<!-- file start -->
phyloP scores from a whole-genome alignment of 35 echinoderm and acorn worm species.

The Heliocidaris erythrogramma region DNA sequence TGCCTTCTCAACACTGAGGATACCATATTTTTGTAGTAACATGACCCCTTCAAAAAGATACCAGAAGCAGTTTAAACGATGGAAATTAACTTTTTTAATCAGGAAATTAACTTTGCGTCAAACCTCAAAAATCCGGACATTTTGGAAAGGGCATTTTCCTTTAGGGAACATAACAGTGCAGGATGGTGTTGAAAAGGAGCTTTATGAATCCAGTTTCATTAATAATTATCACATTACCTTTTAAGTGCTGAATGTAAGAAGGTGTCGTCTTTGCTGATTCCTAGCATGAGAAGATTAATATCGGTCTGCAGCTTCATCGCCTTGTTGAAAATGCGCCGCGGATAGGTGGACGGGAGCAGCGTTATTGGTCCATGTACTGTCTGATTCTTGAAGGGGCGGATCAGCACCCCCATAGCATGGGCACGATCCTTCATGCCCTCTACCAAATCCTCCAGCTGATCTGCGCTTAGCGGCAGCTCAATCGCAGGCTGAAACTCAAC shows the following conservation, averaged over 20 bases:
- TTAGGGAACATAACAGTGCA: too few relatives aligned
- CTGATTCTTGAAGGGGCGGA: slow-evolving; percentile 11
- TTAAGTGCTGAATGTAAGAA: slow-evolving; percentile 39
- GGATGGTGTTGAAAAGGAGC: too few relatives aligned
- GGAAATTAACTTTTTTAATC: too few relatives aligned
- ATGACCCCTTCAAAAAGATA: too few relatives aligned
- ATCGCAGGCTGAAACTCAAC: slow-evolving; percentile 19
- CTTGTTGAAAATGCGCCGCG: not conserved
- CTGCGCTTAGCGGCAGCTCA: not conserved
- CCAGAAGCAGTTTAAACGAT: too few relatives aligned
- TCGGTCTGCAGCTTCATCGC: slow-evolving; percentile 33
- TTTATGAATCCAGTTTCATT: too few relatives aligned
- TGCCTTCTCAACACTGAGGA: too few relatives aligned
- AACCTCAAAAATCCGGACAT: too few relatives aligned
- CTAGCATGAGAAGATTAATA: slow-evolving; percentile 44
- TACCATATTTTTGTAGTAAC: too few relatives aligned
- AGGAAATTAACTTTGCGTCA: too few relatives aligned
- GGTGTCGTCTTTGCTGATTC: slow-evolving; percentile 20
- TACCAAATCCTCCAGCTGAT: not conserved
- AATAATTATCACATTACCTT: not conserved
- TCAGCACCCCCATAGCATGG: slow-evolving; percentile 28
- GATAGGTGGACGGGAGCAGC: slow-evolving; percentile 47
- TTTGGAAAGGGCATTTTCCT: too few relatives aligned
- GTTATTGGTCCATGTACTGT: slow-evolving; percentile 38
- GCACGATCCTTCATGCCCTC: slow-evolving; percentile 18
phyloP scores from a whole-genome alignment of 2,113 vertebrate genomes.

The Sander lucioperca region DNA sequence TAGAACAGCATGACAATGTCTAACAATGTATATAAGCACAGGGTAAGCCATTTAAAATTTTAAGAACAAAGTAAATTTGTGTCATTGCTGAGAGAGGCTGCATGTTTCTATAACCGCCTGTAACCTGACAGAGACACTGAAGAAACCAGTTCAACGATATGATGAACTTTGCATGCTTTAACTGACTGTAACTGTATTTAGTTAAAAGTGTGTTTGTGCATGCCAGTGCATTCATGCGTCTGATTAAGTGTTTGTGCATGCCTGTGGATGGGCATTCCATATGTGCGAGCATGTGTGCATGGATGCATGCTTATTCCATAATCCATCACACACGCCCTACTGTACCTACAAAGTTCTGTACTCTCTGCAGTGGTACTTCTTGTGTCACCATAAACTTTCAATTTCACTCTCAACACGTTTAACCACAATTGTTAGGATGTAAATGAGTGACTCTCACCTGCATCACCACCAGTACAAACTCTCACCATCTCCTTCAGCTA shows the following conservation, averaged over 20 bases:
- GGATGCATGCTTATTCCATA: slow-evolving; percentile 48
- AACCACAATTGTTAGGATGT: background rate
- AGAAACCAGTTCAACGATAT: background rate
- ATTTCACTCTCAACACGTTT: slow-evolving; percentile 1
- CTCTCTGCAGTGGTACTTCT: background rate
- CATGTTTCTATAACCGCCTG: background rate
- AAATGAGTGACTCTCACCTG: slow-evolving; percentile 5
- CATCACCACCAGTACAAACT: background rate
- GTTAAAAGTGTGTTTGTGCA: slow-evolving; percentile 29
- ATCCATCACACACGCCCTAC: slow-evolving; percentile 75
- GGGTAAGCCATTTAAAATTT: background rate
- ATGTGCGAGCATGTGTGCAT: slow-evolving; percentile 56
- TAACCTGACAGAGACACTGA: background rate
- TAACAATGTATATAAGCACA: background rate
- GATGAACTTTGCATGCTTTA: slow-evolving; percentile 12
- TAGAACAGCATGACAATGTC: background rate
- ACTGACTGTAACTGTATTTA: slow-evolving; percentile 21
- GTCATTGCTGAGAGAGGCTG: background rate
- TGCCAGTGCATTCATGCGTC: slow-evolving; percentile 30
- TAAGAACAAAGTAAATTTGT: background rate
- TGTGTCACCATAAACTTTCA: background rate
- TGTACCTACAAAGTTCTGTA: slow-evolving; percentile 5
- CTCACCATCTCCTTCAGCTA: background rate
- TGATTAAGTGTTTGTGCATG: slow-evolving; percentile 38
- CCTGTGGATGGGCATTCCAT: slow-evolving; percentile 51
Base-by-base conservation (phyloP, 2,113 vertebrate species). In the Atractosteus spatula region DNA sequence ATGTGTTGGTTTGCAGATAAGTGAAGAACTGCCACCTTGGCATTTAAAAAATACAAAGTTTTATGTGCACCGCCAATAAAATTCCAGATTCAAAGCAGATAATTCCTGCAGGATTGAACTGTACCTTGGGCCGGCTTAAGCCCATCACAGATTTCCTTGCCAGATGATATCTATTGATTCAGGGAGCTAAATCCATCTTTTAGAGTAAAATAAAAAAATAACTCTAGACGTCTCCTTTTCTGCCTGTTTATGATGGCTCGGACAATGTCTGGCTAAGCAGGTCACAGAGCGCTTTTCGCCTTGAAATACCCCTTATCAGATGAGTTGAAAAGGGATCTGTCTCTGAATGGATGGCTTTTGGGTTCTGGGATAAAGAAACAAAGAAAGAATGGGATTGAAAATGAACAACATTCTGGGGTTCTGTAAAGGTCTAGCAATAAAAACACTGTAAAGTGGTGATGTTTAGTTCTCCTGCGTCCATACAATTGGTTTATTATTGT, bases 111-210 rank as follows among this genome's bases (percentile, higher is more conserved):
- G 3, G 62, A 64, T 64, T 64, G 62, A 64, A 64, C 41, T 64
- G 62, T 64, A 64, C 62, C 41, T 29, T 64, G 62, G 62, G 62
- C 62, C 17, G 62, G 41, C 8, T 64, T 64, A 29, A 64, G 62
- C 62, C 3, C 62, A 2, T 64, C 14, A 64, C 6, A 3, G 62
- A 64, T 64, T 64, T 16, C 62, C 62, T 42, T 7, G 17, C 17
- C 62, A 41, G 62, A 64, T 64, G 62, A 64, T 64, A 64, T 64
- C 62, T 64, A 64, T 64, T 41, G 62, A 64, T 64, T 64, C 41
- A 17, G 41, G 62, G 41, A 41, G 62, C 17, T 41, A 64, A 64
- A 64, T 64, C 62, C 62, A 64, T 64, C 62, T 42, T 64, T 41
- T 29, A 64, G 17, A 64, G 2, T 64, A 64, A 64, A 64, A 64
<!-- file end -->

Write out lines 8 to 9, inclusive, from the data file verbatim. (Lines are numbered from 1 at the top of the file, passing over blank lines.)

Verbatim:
- ATGACCCCTTCAAAAAGATA: too few relatives aligned
- ATCGCAGGCTGAAACTCAAC: slow-evolving; percentile 19